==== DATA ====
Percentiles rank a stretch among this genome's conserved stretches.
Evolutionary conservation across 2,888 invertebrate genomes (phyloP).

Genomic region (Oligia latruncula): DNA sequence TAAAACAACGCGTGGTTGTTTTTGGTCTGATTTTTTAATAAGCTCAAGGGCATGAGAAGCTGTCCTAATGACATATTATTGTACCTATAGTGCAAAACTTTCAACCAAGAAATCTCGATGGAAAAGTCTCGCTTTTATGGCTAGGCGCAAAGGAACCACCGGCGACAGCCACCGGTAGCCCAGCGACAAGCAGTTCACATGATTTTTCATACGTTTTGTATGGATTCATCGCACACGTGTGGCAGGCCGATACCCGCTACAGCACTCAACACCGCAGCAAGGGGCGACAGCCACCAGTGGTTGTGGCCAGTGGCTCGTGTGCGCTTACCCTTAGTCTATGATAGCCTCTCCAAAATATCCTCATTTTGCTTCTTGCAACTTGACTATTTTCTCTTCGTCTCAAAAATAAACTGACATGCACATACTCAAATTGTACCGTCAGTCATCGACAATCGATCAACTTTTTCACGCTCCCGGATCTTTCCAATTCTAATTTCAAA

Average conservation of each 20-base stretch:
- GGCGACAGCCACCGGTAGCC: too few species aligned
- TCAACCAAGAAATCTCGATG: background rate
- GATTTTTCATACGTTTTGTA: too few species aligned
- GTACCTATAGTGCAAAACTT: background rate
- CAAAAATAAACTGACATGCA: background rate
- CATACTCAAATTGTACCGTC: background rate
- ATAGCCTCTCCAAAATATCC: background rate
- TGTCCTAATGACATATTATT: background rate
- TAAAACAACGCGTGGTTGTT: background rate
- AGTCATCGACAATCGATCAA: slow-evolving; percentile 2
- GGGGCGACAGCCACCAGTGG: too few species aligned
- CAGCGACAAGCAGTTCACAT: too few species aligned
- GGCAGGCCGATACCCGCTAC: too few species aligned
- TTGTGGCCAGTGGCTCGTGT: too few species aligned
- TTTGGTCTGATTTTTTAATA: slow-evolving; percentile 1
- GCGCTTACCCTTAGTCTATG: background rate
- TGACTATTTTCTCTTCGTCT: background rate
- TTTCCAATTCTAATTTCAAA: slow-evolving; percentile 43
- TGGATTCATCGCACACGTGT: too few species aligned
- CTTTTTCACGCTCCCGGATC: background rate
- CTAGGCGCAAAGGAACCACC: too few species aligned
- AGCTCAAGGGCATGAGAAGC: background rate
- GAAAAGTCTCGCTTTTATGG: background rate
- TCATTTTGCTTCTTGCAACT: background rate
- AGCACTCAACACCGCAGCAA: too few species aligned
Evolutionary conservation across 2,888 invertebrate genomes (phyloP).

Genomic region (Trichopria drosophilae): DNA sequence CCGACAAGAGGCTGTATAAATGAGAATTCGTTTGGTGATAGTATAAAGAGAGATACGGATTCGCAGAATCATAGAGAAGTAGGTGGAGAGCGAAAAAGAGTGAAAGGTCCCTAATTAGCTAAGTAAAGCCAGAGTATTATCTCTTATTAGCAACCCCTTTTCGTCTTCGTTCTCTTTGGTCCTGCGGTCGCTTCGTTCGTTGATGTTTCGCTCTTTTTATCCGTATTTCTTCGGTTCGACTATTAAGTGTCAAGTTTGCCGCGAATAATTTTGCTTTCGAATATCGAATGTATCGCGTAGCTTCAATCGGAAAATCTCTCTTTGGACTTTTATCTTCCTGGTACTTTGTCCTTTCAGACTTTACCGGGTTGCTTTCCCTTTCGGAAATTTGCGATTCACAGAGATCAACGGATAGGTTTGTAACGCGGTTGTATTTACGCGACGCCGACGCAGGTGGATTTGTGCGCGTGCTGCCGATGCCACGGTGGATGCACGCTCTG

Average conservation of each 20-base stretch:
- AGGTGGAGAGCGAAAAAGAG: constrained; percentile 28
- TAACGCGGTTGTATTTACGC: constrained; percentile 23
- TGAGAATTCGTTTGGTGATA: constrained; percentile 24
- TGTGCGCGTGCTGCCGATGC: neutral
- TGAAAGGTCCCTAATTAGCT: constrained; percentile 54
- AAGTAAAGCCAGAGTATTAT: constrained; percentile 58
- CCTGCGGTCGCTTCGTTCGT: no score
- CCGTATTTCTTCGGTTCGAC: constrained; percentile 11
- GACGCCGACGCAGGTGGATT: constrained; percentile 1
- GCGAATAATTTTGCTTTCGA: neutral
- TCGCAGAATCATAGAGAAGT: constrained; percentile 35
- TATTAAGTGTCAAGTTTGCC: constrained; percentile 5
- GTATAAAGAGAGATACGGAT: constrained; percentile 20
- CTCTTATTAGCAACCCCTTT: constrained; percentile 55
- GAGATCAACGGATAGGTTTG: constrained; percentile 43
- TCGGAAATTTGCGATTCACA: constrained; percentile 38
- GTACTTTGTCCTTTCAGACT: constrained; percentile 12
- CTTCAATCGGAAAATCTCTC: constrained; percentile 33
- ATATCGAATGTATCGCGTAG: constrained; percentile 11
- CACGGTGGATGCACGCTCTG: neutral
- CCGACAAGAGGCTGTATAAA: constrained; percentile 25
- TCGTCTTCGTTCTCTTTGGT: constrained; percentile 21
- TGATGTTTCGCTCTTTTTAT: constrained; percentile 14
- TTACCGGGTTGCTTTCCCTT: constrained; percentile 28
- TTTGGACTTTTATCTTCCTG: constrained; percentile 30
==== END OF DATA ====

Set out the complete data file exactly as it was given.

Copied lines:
Percentiles rank a stretch among this genome's conserved stretches.
Evolutionary conservation across 2,888 invertebrate genomes (phyloP).

Genomic region (Oligia latruncula): DNA sequence TAAAACAACGCGTGGTTGTTTTTGGTCTGATTTTTTAATAAGCTCAAGGGCATGAGAAGCTGTCCTAATGACATATTATTGTACCTATAGTGCAAAACTTTCAACCAAGAAATCTCGATGGAAAAGTCTCGCTTTTATGGCTAGGCGCAAAGGAACCACCGGCGACAGCCACCGGTAGCCCAGCGACAAGCAGTTCACATGATTTTTCATACGTTTTGTATGGATTCATCGCACACGTGTGGCAGGCCGATACCCGCTACAGCACTCAACACCGCAGCAAGGGGCGACAGCCACCAGTGGTTGTGGCCAGTGGCTCGTGTGCGCTTACCCTTAGTCTATGATAGCCTCTCCAAAATATCCTCATTTTGCTTCTTGCAACTTGACTATTTTCTCTTCGTCTCAAAAATAAACTGACATGCACATACTCAAATTGTACCGTCAGTCATCGACAATCGATCAACTTTTTCACGCTCCCGGATCTTTCCAATTCTAATTTCAAA

Average conservation of each 20-base stretch:
- GGCGACAGCCACCGGTAGCC: too few species aligned
- TCAACCAAGAAATCTCGATG: background rate
- GATTTTTCATACGTTTTGTA: too few species aligned
- GTACCTATAGTGCAAAACTT: background rate
- CAAAAATAAACTGACATGCA: background rate
- CATACTCAAATTGTACCGTC: background rate
- ATAGCCTCTCCAAAATATCC: background rate
- TGTCCTAATGACATATTATT: background rate
- TAAAACAACGCGTGGTTGTT: background rate
- AGTCATCGACAATCGATCAA: slow-evolving; percentile 2
- GGGGCGACAGCCACCAGTGG: too few species aligned
- CAGCGACAAGCAGTTCACAT: too few species aligned
- GGCAGGCCGATACCCGCTAC: too few species aligned
- TTGTGGCCAGTGGCTCGTGT: too few species aligned
- TTTGGTCTGATTTTTTAATA: slow-evolving; percentile 1
- GCGCTTACCCTTAGTCTATG: background rate
- TGACTATTTTCTCTTCGTCT: background rate
- TTTCCAATTCTAATTTCAAA: slow-evolving; percentile 43
- TGGATTCATCGCACACGTGT: too few species aligned
- CTTTTTCACGCTCCCGGATC: background rate
- CTAGGCGCAAAGGAACCACC: too few species aligned
- AGCTCAAGGGCATGAGAAGC: background rate
- GAAAAGTCTCGCTTTTATGG: background rate
- TCATTTTGCTTCTTGCAACT: background rate
- AGCACTCAACACCGCAGCAA: too few species aligned
Evolutionary conservation across 2,888 invertebrate genomes (phyloP).

Genomic region (Trichopria drosophilae): DNA sequence CCGACAAGAGGCTGTATAAATGAGAATTCGTTTGGTGATAGTATAAAGAGAGATACGGATTCGCAGAATCATAGAGAAGTAGGTGGAGAGCGAAAAAGAGTGAAAGGTCCCTAATTAGCTAAGTAAAGCCAGAGTATTATCTCTTATTAGCAACCCCTTTTCGTCTTCGTTCTCTTTGGTCCTGCGGTCGCTTCGTTCGTTGATGTTTCGCTCTTTTTATCCGTATTTCTTCGGTTCGACTATTAAGTGTCAAGTTTGCCGCGAATAATTTTGCTTTCGAATATCGAATGTATCGCGTAGCTTCAATCGGAAAATCTCTCTTTGGACTTTTATCTTCCTGGTACTTTGTCCTTTCAGACTTTACCGGGTTGCTTTCCCTTTCGGAAATTTGCGATTCACAGAGATCAACGGATAGGTTTGTAACGCGGTTGTATTTACGCGACGCCGACGCAGGTGGATTTGTGCGCGTGCTGCCGATGCCACGGTGGATGCACGCTCTG

Average conservation of each 20-base stretch:
- AGGTGGAGAGCGAAAAAGAG: constrained; percentile 28
- TAACGCGGTTGTATTTACGC: constrained; percentile 23
- TGAGAATTCGTTTGGTGATA: constrained; percentile 24
- TGTGCGCGTGCTGCCGATGC: neutral
- TGAAAGGTCCCTAATTAGCT: constrained; percentile 54
- AAGTAAAGCCAGAGTATTAT: constrained; percentile 58
- CCTGCGGTCGCTTCGTTCGT: no score
- CCGTATTTCTTCGGTTCGAC: constrained; percentile 11
- GACGCCGACGCAGGTGGATT: constrained; percentile 1
- GCGAATAATTTTGCTTTCGA: neutral
- TCGCAGAATCATAGAGAAGT: constrained; percentile 35
- TATTAAGTGTCAAGTTTGCC: constrained; percentile 5
- GTATAAAGAGAGATACGGAT: constrained; percentile 20
- CTCTTATTAGCAACCCCTTT: constrained; percentile 55
- GAGATCAACGGATAGGTTTG: constrained; percentile 43
- TCGGAAATTTGCGATTCACA: constrained; percentile 38
- GTACTTTGTCCTTTCAGACT: constrained; percentile 12
- CTTCAATCGGAAAATCTCTC: constrained; percentile 33
- ATATCGAATGTATCGCGTAG: constrained; percentile 11
- CACGGTGGATGCACGCTCTG: neutral
- CCGACAAGAGGCTGTATAAA: constrained; percentile 25
- TCGTCTTCGTTCTCTTTGGT: constrained; percentile 21
- TGATGTTTCGCTCTTTTTAT: constrained; percentile 14
- TTACCGGGTTGCTTTCCCTT: constrained; percentile 28
- TTTGGACTTTTATCTTCCTG: constrained; percentile 30